My mom was born on on a day, somewhere in the Vancouver area. At least, I’m pretty sure of the location. She was the youngest out of five children, and grew up in Surrey, BC. Back then, Surrey wasn’t the sprawling suburb of Vancouver it is today. Back then, it was a much smaller place. She’s told me and my brothers about growing up with four older siblings, how my grandfather brewed root beer and put it in real beer bottles so it looked like they were all punks, the time one of my uncle’s set her leg on fire, the infamous ‘Bleach smells amazing story’. A bunch of laughs, funny moments and inside jokes from her childhood
Here’s the strange thing. Even though my mother has told me a ton of stories about her past, how she met my father, moving from Surrey, to Kamploops, to Revelstoke, and then finally to Golden, I never really knew my mother. I’m not sure many people do. If you were like me, then once you left the nest, you might only see your mother a few times a year, mostly at holidays. Even though you’re an adult now, you’re still the kid and she’s still the mom. And that the way it was, for over a decade after I left home. Until recently.
I quit my job last year, decided to hang up my scales and give up the drafting game for good. I wasn’t exactly sure what I was going to do, but the first plan was to go back to Golden, stay a month or two, wait for a couple of final checks, then go traveling. I ended up staying four months.
First, the checks rolling in were taking their sweet time in getting to me. That was definitely one of the bigger reasons for sticking around. There was another big life change. My mother, within the first week or so of my arrival, put the house up for sale. The house I grew up in. The house that my parents had purchased back in 1991. A house that accumulated 25 years of stuff you normally accumulate after owning a house for 25 years. The house ended up selling within a couple of weeks.
When she told me the house was going up for sale, I honestly didn’t think much of it. House can take months, if not years to sell. Selling a house is a pain in the ass, mind you. The place needs to be spotless every time a potential buyer stops by to have a look. Which means that every time you have someone looking at the house, you end up having to clean the floors, wash the walls, vacuum, dust, and do the washrooms. Every. Single. Time. But we made it happen.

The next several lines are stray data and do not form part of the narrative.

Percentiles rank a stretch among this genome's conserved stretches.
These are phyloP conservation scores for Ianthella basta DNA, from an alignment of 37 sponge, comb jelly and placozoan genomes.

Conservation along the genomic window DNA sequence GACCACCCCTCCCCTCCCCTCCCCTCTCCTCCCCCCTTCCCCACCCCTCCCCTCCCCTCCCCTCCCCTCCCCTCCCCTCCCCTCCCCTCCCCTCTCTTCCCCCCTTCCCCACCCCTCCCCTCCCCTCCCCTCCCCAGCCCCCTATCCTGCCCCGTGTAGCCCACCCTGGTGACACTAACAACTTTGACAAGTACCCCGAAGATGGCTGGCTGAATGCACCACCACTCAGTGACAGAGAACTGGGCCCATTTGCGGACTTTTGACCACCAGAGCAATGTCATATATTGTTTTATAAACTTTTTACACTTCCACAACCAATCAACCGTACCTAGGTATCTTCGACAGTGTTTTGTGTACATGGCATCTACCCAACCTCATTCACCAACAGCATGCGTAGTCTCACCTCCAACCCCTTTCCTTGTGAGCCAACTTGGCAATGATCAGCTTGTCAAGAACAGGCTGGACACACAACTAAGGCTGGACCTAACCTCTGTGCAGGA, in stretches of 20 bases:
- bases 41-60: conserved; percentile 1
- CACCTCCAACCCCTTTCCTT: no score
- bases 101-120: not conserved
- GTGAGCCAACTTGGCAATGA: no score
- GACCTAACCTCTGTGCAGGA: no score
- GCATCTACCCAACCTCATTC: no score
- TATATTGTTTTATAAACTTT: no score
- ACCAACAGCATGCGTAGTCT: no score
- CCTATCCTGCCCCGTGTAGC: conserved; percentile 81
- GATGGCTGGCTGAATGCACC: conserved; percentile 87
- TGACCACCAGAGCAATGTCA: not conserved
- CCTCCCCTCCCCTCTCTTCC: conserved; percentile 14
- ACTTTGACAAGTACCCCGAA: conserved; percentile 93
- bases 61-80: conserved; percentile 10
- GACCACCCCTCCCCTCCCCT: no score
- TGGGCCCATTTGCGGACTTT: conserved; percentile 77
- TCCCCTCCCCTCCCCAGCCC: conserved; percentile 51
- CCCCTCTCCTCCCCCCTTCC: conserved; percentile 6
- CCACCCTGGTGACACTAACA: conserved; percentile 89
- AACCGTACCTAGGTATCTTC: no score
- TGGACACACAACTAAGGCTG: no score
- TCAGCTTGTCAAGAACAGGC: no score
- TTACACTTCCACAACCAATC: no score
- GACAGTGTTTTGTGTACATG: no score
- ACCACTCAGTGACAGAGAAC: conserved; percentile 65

When she told me the house had sold and we need to start packing, I was stunned. Here I was, on a bit of a vacation, and now I was put in charge of packing, selling and moving a massive house. Five bedrooms, two living rooms, and a large workshop needed to be bagged, tagged and shipped to a new place. At this point, I still hadn’t really dealt with my father’s death, and packing up his stuff hit me pretty hard. There were a number of moments where I started welling up and had to go for a walk to regain my composure. But we made it happen.
The place we were renting was also up for sale, but we didn’t think much of it, as it had been on the market for a year and a half. After being in the new place, we found out it had sold. We were both pretty sick of moving at this point, so my mother threw caution to the wind and bought another place, a much smaller place, and we ended up moving again.
Through all of this, after two moves and three months of living together, my mom stopped being my mom all the time and was now more like my roommate Kathy. This may sound weird, but I actually got to meet Kathy for the first time. Truth be told, my mother is one of the best roommates I have ever had. She doesn’t party all that much, cleans up after herself, and all her friends seem pretty chill.
Jokes aside, I love my mother. But last year I got to find out that I actually like my mother. My mom is a cool person to hang out with. If she gave me a phone call and said she had two tickets to Europe, I’d go with her in a heart beat. Even at my age, that still seems rare that you know your mom as something other than mom. So maybe I’m luckier than most.
If you have the opportunity to give your mother a phone call or, even better, a hug, go do that. Life’s too short as it is. Not everyone is lucky to have their mom still around, and some peoples relationship with their mother is estranged. I count my good fortune that my mom is still around to talk to. Not only that, but my mom is someone I can go have a patio beer with on a hot summer’s day and we can both find ourselves laughing our asses off.
Cheers Mom. Love you tons!
The Illustrious Mr. Charlton
p.s. Yes mom, if you haven’t noticed, the language on this blog is a lot cleaner than the last one. Everybody has to grow up eventually.
p.s.s. I finish SpaceX tomorrow!
p.s.s.s. Post was edited to remove the day and location of my mom’s birth. Can’t have scammers stealing identities!